Question – What is IUCN red list and which Indian species are critically endangered? Identify the places where these species are found in India.


11)   Topic – Ethical dilemmas (GS-4 Ethics, Integrity and Aptitude)

A very interesting read about the ethical technologies such as robotic cars and questions such as programming codes asking weather in case of an unavoidable accident, the car should try to save maximum lives or the lives of those sitting inside the car. This is the question to you also, that which option would you choose and why?


12)   Topic – Ethics (GS-4)

Direct question – Should drugs be legalised in sports?

The answer contains the ethical aspects such as the injuries faced by sportspersons force them to take drugs for safety and health but they can’t take it because of ban on such drugs. Also, excessive use of painkillers and analgesics is directly affecting their health. Regarding bad effect of legalising drugs on children, the article says that many things such as alcohol, smoking are banned for minors until the age when they are able to decide what’s right and wrong. Also, anti-drug rules just favour the illegal market and increase the crime rate.



25th May 2014, Important Current Event related to GS :)

Paper 1

(1)    Topic – Culture and Heritage of India

Buddhism and its thoughts are very important from preliminary point of view. Every year 2-3 questions are asked on Buddhism and Jainism. Here I’ll write a short summary of important points on Buddhist thoughts. Very-Very Important topic.


(a)    Buddhism is a ‘way of life’ rather than religion, because no idol worship is done.

(b)   4 Noble Truths are basic teachings of Buddha which are truth of suffering, the truth of the cause of suffering, the truth of the end of suffering, and the truth of the path that leads to the end of the suffering.

(c)    In Buddhism desire and ignorance lies at the root of suffering. Desires are craving pleasure, material goods and immortality which can never be fulfilled, and which ultimately result in rebirth of individual again and again to suffer more in this world.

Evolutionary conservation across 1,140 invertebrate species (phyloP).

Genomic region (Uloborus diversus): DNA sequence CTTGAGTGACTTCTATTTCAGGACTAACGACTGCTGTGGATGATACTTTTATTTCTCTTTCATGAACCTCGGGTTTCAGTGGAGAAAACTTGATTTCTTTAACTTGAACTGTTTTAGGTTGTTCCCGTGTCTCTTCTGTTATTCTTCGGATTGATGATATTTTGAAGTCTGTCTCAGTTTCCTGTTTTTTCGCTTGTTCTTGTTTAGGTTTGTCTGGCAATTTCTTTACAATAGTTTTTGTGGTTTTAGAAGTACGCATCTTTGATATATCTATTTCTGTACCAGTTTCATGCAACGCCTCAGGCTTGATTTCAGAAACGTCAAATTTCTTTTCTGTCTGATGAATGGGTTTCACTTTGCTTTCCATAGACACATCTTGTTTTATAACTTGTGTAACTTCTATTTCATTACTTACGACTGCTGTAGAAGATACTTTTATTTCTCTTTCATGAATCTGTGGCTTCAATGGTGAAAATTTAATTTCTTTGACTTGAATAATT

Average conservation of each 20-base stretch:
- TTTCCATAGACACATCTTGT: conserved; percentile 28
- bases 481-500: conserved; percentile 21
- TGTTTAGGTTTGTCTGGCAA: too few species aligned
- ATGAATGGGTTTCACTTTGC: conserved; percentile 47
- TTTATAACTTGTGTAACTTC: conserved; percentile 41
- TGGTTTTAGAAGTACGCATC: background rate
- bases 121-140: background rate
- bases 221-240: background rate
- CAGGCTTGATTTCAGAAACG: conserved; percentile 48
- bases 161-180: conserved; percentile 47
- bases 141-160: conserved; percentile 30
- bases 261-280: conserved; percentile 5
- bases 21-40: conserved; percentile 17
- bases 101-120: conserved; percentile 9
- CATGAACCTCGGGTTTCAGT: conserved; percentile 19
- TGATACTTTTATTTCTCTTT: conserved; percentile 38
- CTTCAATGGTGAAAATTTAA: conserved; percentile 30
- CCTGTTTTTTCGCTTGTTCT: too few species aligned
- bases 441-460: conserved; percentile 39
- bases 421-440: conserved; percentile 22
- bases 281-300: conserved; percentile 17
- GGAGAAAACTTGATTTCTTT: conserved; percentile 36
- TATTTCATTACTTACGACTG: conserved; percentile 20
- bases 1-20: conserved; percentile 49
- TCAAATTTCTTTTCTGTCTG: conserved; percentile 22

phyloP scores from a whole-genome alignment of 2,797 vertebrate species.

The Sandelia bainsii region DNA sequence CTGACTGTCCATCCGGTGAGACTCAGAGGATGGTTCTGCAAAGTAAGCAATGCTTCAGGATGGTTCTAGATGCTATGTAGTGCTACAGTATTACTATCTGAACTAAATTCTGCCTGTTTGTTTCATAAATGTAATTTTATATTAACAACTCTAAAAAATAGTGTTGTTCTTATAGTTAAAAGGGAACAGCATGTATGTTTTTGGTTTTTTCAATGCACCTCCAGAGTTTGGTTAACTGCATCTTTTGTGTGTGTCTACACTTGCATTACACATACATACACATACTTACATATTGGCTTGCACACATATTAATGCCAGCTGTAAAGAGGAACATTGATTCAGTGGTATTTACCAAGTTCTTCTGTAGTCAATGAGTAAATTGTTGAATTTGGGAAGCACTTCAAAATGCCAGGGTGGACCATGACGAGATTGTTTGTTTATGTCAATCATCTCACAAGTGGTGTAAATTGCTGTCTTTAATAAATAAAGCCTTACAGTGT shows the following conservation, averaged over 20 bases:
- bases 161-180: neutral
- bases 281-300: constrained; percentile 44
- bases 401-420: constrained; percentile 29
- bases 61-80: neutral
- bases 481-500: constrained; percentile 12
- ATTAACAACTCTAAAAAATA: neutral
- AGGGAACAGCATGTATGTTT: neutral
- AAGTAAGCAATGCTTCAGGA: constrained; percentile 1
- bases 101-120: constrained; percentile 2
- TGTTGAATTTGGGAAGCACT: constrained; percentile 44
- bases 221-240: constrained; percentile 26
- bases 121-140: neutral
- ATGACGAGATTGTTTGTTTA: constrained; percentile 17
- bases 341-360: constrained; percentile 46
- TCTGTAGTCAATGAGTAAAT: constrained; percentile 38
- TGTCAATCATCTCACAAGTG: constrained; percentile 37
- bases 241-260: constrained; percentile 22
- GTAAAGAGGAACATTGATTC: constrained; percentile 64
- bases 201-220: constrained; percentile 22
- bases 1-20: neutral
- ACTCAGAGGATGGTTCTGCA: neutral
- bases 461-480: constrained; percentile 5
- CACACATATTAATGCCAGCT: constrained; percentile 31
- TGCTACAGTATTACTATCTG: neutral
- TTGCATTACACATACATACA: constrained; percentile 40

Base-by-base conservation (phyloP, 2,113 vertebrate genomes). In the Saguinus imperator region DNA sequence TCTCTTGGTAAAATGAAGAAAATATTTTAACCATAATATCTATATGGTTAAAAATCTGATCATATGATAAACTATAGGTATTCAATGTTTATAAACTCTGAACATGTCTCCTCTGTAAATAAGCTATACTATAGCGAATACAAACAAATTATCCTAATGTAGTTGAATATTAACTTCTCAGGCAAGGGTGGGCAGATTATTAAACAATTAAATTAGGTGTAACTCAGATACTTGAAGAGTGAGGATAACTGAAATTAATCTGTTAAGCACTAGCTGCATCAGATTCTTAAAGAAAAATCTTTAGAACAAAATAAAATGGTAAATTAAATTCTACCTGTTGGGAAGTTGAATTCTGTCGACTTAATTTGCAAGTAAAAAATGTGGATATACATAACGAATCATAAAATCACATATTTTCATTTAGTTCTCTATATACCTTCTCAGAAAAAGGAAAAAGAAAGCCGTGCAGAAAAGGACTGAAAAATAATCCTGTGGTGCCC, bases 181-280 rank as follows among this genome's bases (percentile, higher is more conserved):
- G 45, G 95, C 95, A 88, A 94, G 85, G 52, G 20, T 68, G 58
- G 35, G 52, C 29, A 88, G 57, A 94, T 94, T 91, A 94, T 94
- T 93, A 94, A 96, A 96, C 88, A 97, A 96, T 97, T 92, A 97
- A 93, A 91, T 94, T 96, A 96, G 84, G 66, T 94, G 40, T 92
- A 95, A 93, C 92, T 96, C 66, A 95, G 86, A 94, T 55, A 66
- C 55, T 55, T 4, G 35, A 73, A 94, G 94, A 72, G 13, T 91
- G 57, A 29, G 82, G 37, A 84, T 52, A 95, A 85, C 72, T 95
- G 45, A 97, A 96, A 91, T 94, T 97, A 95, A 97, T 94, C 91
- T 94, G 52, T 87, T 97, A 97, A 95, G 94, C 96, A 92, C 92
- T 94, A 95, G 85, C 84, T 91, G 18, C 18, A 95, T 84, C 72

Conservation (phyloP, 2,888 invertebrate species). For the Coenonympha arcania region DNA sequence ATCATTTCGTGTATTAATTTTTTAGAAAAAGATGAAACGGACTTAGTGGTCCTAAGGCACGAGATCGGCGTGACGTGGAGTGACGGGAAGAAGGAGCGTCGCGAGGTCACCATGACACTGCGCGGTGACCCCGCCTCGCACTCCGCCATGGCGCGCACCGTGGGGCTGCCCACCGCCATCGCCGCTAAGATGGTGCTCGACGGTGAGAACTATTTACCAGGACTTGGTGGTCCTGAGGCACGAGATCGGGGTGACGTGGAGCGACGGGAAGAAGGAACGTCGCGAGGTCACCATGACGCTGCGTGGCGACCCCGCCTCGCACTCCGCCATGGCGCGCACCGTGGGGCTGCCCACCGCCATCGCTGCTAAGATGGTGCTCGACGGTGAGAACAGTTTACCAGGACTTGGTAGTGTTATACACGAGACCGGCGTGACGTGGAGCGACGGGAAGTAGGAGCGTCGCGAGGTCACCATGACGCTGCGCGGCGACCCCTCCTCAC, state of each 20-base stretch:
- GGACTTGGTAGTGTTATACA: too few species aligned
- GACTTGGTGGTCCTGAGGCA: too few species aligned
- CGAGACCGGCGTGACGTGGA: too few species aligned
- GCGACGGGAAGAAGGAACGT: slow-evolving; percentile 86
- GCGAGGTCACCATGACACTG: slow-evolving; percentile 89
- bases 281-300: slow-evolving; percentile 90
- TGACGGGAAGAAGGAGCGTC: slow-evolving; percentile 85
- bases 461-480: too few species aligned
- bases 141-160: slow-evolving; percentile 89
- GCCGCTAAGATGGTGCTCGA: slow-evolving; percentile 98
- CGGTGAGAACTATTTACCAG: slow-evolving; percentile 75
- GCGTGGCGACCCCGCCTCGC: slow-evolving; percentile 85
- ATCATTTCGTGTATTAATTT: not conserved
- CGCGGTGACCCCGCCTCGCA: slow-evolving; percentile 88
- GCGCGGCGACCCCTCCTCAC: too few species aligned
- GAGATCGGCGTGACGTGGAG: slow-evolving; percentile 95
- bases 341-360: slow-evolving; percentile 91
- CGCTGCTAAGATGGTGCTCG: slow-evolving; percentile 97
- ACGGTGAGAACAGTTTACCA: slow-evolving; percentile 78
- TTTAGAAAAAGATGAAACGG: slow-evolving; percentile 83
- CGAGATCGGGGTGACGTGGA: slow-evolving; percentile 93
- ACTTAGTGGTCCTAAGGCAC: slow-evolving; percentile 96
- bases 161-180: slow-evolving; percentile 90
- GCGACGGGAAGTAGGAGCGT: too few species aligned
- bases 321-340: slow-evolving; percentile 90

(d)   End of suffering is Nirvana or Moksha in which a person attains total enlightenment and transcends the rebirth cycle.

(e)   In order to attain Nirvana, the path that to be followed is Noble Eightfold path of Right Understanding, Right Thought, Right Speech, Right Action, Right Livelihood, Right Effort, Right Mindfulness, and Right Concentration.

(f)     The above are divided into Good moral conduct, mediation and mental development, and wisdom or insight. (you think yourself, which of the above 8 will come in which of these 3 sections)


Then there is concept of “Karma” which says that you will be rewarded counteractions on the actions that you do. Good actions bring happiness and bad actions bring unhappiness. Sleeping, eating etc. are neutral Karma with no benefits or costs.


Cycle of Rebirth – this concept says that living beings are reborn in 3 fortunate realms and 3 unfortunate realms.  Those with positive Karma are born into Demigod, God and Men. And Negative Karma are born in Animal, Ghost and Hell. The realm of men only offers “Nirvana” i.e. an opportunity to achieve enlightenment.




Paper 2  

(1)    Topic – Powers, Functions and Responsibilities of Various Constitutional Bodies. Here in this article the role of CAG is given. Very beautiful article. I would say that you guys should read it whole rather than reading a summary.



Paper 3

(1)    Topic – Indian Economy

Banking sector is facing problems in capital adequacy, and incremental growth in NPA’s (Non-Performing Assets). Also, some major challenges are target for agricultural credit, MSME credit, housing credit, education credit, lending to minority communities, and financial inclusion. There are many infrastructural projects installed by PSB’s help, which are halted due to various factors thus turning into NPA’s.



 Watch the banking sector report card of this financial year below. Very important, and please understand the terms such as Adjusted Net Banking Credit (ANBC), Priority Sector Lending (PSL) , Gross Non-performing Assets (GNPA). Also list out what Priority Sector contains and what is subsection lending in the gross 40% lending target. Very important for preliminary.




India is on high growth rate, and urbanisation is increasing. But, with urbanisation problems of waste management, and pollution control has also came upfront, which needs to be solved. “Waste to Energy” is one such initiative in which waste materials are to be segregated and converted into energy by various new technological advancements. This will also keep water bodies less polluted and potable.




Depository receipts are one of the instruments which make it easier to invest in foreign companies or to get foreign investment. When India was facing financial crunch in 1991, and our capital market was not opened to direct FII’s then this innovating scheme of issuing Depository Receipts was introduced. Now, the committee formed for reviewing of current scheme has made many recommendations for making it easier to trade through DR route.